Mike McLatchey 7-September-2002 Les Chants De l'Eternité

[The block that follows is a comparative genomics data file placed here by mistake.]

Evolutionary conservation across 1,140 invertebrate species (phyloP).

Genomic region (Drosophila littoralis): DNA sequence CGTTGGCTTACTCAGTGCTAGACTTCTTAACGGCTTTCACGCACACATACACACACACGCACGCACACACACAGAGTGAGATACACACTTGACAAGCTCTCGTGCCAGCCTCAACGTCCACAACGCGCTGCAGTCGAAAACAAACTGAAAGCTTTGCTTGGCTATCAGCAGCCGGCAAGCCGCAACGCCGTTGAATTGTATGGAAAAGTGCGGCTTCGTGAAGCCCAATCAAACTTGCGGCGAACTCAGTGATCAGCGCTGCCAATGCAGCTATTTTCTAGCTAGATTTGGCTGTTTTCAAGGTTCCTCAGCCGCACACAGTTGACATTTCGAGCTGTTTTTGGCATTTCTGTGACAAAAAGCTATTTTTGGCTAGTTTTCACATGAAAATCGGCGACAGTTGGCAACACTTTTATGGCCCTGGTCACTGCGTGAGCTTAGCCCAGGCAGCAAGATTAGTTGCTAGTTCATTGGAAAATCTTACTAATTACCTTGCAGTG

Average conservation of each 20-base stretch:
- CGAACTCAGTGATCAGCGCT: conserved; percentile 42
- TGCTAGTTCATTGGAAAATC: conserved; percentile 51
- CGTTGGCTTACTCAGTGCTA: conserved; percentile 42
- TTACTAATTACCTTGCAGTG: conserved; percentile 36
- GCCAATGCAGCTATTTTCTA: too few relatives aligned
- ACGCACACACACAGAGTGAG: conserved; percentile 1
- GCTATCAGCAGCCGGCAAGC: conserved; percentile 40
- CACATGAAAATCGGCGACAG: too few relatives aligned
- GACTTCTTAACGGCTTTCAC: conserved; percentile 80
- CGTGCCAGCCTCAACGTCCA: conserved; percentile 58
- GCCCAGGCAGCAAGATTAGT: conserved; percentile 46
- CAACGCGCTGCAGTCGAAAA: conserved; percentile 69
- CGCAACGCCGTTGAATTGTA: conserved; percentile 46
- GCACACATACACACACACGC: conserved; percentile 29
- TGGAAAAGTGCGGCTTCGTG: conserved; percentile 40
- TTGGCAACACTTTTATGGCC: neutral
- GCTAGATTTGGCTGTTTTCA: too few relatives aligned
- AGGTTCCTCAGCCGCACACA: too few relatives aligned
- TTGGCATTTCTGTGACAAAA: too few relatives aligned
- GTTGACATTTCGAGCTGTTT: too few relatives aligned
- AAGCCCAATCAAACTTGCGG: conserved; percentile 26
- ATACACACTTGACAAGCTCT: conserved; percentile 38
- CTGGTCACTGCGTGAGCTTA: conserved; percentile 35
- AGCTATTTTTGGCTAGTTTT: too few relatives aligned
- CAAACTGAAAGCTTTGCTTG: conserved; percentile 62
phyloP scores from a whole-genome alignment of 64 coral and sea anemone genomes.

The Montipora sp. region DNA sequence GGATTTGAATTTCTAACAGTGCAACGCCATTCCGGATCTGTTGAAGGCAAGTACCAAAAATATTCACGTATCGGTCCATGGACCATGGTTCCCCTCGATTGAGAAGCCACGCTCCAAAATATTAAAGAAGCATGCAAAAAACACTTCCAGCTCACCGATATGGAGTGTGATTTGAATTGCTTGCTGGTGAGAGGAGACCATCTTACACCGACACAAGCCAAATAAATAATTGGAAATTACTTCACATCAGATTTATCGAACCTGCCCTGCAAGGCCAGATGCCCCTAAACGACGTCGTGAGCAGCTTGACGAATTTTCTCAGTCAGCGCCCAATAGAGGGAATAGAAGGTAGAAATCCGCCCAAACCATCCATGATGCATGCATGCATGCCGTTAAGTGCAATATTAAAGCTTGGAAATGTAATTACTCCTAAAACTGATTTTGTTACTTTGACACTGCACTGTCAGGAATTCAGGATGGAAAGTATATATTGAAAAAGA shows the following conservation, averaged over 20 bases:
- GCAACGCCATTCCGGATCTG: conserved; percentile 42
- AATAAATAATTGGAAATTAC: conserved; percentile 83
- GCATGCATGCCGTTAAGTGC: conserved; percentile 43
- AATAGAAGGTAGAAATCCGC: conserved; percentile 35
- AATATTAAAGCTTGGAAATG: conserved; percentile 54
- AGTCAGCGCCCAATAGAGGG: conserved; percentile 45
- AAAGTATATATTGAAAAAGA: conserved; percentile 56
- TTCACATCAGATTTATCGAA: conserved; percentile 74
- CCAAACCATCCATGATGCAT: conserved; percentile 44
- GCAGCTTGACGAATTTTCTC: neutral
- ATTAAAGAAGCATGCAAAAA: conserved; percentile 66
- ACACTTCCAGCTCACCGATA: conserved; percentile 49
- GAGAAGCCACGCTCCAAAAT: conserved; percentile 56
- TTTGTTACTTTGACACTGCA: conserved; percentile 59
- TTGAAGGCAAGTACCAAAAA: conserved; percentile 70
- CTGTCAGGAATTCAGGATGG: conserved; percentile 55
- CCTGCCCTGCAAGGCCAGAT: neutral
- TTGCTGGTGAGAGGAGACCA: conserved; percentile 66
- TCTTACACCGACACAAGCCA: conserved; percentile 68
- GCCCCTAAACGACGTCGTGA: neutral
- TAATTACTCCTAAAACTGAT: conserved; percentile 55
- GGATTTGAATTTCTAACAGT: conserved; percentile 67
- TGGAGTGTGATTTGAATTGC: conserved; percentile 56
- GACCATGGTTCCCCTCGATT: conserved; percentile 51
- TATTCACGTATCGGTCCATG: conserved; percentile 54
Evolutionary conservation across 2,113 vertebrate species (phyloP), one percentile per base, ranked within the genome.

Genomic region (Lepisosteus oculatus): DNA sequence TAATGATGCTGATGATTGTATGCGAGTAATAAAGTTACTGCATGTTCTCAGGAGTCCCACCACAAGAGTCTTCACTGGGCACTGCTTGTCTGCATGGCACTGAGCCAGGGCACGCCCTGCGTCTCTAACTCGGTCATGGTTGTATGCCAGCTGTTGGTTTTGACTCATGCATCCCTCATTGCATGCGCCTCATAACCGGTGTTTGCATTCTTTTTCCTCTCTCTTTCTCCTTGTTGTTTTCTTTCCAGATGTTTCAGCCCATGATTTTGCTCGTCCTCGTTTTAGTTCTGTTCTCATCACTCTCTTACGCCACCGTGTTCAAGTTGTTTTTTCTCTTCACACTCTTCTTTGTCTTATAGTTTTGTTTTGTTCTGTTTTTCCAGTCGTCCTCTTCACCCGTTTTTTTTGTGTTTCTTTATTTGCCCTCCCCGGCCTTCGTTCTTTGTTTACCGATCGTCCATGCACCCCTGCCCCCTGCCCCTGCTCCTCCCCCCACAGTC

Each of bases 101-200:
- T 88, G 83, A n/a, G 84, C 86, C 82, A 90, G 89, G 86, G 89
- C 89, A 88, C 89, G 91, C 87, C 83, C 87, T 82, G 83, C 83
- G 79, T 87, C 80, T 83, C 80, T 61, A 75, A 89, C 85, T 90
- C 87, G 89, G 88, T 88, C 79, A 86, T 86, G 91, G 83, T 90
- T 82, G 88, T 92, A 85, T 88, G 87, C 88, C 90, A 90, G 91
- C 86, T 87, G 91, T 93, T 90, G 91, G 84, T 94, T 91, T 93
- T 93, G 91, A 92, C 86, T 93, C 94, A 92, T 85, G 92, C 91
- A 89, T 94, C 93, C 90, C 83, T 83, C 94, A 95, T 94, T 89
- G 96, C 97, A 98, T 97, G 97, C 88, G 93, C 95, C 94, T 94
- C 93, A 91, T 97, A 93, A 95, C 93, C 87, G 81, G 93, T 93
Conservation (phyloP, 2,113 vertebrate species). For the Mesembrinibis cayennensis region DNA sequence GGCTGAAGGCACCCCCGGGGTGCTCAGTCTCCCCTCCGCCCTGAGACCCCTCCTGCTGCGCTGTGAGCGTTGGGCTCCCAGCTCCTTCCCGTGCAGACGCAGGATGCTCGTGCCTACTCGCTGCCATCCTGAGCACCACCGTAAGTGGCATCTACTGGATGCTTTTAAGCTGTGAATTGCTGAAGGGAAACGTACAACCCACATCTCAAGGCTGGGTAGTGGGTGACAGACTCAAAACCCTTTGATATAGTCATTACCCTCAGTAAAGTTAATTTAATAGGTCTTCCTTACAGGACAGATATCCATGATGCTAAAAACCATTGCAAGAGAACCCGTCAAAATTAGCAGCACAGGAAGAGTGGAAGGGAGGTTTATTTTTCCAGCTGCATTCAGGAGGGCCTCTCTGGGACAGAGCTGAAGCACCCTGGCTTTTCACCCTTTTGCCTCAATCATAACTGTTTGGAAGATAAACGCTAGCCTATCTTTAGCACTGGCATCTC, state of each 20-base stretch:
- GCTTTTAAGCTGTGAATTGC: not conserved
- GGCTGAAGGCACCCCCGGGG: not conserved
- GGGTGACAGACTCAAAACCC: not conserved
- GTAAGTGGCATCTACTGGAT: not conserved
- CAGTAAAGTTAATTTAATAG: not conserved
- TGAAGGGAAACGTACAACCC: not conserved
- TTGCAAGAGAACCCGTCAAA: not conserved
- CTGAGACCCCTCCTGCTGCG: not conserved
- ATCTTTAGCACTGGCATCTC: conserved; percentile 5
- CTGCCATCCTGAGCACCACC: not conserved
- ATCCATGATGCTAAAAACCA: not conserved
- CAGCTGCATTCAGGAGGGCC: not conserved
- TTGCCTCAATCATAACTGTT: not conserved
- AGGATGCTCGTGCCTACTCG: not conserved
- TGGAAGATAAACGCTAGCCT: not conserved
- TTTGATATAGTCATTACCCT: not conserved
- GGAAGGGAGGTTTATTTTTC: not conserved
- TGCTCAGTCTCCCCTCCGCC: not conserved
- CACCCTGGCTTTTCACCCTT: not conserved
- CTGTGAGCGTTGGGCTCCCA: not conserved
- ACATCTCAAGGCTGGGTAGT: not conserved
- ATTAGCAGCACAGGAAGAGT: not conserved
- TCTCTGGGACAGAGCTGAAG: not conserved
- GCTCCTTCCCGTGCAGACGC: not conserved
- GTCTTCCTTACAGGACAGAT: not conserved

Eternité was the project of keys player Michel Le Francois and vocalist/lyricist Claude Peloquin, an effort of symphonic rock that is often quoted as one of the better Canadian obscurities in the style. As a late 70s act, Eternité performed a music that had its nods to symphonic rock, psychedelic/space music and even an obvious glance to Pink Floyd's Dark Side of the Moon and Alan Parsons. The keyboard presence, naturally, is huge here with just about every analog keyboard in the book making its presence. The vocals are split between male and female, and there are often some pretty big moments with choirs. The music is almost definitive symphonic rock although the prevalence of keyboards gives it a spacey feel that reminds me slightly of similar efforts from Rundgren's Utopia (think of Steve Hillage L here as well). Occasionally the music will verge on the insipidly mainstream, particularly on a couple pieces with female vocal leads that remind me slightly of Rumours-period Fleetwood Mac, but fortunately these moments do anything but dominate the mood of the album. Unsurprisingly, the lyrical concept is redolent of post-hippie era new ageisms, although such a thing seems a lot more dated now that it must have had the time. The whole thing is wrapped up to sound huge, big keyboards, big vocal sections, dramatic/romantic melodic themes and the works. It generally works quite well despite the caveats given and is certainly a good place to go for those exploring the Quebecois symphonic rock scene of the late 70s.

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